A hundred years after the Battle of Yavin, the New Republic is ash, crushed by a resurgent Galactic Empire and it’s Sith allies-turned-usurpers. Darth Krayt sits upon the throne, maintaining his power by forsaking the Rule of Two and anointing a half-dozen Sith Lords. A ragtag fleet of Republic ships thwarts his will, as does the Roan Fel, the deposed emperor who resists the Sith from the Imperial home world of Bastion. The Jedi Order is once again decimated, having been all but slaughtered in surprise attacks on their temples on Coruscant and Ossus.
This is the stage for the Star Wars: Legacy Era Campaign Guide, which details the future galaxy as detailed in the Dark Horse comic books of the same name. Wizards of the Coast took a risk releasing a source book with only a comic book series as its inspiration, but it’s a gamble that paid off. Though it may be a storyline that only diehard Star Wars Expanded Universe fans are aware of, the _Legacy Era Campaign Guid_e provides a useful sandbox-style campaign setting for Saga Edition where anything is possible.
Literal and figurative ghosts haunt the Legacy Era. The resurgent empire led by Roan Fel seeks to atone for the sins of its past while bringing order to the galaxy while the ghost of Luke Skywalker appears before his last living descendant, the bounty hunter Cade Skywalker and tries get him to accept his destiny. The campaign guide’s “Legacy Destiny” mechanic captures these ghosts, allowing players to easily craft connections to Star Wars’ deep history. When a legacy is taken, the hero chooses to embrace or deny it. The hero then gets bonuses when working toward the path he chooses, and penalties for working against it. Each of the two dozen legacies also lets players spend destiny points in some unique way; e.g. Skywalkers can spend one to get an instant 20 on a Use the Force skill check
The Legacy Era is a hodgepodge of everything that’s come before, and the book reflects that. Its faction-specific
chapters for the Galactic Alliance, the Galactic Empire, and the Fringe incorporate all manner of hacked together ships, equipment, and organizations. Most of the new vessels in the book can track their evolution back to some Clone Wars or Rebellion era vehicle, providing the Legacy time period with its own versions of the X-Wing or YT transports. In some cases, the ships themselves are ancient wrecks from those time periods, kept running through upgrades and endless system tweaks.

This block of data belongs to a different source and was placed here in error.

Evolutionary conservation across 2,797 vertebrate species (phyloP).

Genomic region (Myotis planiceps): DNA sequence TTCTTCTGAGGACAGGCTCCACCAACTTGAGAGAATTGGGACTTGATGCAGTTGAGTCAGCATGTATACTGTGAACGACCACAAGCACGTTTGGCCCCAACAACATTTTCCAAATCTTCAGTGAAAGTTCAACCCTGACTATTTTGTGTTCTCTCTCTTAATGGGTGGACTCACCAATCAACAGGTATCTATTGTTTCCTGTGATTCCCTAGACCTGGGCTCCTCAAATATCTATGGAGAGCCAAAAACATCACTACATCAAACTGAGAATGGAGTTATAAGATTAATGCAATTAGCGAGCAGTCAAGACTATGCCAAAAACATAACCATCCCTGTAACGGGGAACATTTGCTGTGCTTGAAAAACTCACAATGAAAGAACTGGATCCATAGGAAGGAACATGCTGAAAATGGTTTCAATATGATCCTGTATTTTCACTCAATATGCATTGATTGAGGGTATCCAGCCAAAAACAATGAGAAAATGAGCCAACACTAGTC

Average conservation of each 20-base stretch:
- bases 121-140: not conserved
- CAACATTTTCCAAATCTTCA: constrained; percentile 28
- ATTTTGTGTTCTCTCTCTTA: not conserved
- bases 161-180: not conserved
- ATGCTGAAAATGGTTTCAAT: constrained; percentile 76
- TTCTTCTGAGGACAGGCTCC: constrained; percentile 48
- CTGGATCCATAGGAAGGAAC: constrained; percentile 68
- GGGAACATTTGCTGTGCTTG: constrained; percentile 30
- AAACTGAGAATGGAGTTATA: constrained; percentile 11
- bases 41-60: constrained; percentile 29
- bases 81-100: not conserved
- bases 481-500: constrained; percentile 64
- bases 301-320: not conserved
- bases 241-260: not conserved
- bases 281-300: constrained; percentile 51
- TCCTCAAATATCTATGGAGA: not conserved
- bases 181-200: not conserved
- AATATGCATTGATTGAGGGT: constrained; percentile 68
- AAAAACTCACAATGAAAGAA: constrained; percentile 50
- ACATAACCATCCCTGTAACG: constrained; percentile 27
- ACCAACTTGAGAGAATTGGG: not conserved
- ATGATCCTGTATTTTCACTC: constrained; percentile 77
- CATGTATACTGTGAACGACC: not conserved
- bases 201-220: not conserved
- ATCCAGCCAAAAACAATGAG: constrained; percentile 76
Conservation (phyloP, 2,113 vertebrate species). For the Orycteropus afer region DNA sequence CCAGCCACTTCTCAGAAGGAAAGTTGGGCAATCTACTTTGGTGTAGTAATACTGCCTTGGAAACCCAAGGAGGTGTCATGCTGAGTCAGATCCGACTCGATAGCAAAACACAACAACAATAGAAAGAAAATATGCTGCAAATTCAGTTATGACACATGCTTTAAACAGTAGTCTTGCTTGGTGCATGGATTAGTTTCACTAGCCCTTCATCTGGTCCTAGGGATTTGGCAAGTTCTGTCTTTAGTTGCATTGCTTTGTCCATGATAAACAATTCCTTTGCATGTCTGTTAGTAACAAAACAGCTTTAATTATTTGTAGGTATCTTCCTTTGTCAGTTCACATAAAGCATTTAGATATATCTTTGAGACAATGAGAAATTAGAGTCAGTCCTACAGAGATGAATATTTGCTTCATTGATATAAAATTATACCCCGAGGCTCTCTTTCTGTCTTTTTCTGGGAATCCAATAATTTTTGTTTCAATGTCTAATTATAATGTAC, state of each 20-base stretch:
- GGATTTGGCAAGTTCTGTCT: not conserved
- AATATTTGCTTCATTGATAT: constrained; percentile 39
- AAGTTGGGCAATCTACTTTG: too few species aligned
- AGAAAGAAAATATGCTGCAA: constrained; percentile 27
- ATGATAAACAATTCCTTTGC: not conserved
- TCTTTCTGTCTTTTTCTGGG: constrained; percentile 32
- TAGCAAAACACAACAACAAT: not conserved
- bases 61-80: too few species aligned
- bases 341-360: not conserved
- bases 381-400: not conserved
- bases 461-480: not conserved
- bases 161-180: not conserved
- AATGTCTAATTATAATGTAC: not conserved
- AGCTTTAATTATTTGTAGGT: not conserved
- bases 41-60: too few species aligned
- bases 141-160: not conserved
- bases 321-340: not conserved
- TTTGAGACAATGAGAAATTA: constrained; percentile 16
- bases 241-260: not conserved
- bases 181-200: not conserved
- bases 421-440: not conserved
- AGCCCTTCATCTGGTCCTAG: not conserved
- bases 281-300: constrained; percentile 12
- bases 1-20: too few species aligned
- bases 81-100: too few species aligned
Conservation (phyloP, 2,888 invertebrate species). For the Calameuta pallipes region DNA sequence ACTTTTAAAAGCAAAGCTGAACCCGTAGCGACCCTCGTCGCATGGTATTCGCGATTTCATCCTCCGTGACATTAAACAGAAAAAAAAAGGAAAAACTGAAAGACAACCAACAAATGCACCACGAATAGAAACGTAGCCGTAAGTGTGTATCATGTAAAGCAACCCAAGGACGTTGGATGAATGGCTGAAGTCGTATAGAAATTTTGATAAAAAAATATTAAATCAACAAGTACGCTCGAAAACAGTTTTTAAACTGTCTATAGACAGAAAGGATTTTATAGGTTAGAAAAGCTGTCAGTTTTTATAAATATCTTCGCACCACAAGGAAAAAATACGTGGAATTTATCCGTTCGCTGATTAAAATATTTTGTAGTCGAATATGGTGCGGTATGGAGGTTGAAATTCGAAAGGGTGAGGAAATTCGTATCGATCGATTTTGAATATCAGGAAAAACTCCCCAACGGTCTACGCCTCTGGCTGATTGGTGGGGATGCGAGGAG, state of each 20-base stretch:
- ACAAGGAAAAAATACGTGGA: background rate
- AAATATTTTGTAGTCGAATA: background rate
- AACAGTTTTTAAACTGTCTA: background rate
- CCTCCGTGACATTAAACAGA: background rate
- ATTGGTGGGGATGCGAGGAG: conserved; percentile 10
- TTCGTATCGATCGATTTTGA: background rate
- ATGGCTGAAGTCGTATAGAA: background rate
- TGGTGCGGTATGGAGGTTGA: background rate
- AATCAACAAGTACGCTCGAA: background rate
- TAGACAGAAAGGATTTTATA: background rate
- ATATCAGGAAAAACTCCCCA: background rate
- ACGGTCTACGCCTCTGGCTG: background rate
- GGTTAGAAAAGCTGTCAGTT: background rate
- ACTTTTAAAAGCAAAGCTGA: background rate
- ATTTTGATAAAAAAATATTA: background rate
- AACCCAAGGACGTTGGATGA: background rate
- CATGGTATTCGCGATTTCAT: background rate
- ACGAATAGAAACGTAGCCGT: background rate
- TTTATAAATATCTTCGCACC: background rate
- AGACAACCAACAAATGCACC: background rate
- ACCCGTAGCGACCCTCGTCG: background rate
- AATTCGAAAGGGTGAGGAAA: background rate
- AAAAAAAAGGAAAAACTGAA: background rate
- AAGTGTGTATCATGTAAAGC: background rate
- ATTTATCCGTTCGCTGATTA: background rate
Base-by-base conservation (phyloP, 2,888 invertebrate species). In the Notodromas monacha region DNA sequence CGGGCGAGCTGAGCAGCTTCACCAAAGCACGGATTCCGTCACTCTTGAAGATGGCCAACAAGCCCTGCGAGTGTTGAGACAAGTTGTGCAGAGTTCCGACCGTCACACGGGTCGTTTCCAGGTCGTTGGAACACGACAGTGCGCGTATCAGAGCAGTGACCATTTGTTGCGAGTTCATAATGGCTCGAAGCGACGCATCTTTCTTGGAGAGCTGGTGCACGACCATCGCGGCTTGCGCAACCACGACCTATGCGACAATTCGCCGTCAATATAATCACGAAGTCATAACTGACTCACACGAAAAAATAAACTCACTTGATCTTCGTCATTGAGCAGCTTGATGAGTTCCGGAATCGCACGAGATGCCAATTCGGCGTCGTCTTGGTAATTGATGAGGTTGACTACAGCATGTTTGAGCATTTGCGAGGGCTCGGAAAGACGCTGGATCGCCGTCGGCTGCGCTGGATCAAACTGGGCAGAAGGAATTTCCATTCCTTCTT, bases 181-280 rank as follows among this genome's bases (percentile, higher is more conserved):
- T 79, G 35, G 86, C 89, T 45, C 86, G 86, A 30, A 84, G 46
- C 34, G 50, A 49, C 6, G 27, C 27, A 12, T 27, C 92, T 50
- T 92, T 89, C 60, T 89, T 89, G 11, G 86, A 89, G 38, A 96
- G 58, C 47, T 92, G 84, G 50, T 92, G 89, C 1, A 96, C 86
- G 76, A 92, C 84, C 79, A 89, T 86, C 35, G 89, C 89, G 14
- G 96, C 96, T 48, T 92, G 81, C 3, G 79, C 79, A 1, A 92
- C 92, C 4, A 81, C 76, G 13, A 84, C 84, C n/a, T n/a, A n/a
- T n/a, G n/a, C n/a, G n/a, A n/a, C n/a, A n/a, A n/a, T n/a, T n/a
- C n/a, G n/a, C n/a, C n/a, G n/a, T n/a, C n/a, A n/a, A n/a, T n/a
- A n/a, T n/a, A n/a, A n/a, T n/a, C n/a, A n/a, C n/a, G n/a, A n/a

The faction chapters illustrate how similar – and different – the Legacy era is. The Galactic Alliance isn’t the Rebellion, with sympathizers on a thousand worlds. Instead it’s little more than a fleet of starships, albeit a very large one. It’s evocative of Battlestar Galactica’s ragtag fleet of refuges, and it changes the tenor of the organization. The chapter introduces specialized squadrons designed for supply reads, mobile space docks, and space marines trained in ship-to-ship combat. Darth Krayt’s Galactic Empire shares the same structure as the familiar one from the Rebellion Era, and much of the same equipment (stormtroopers, imperial walkers, Star Destroyers) but its ruled by a host of Sith Lords, far more than we’ve seen in any other era.
Technology-wise, the Legacy Era introduces one major disruptive element: Yuuzhan Vong biotech. While the Legacy era takes place a hundred years after the alien, Force-immune Yuuzhan Vong invaded the galaxy, their technology remains potent and accessible. The biggest differences from standard technology and biotech are that they’re repaired using “Treat Injury” instead of mechanics, they’re difficult to detect or manipulate with the Force, and knowledge checks to determine what they do are based on “life sciences” instead of “technology”. The rules introduce a new Biotech Specialist feat that allows heroes to add biotech to existing hardware, as well as new skill rules for manipulating and repairing biotech devices. Biotech is a lightweight, compartmentalized addition to the rules, and they’re easy to ignore for those who simply don’t like the Yuuzhan Vong.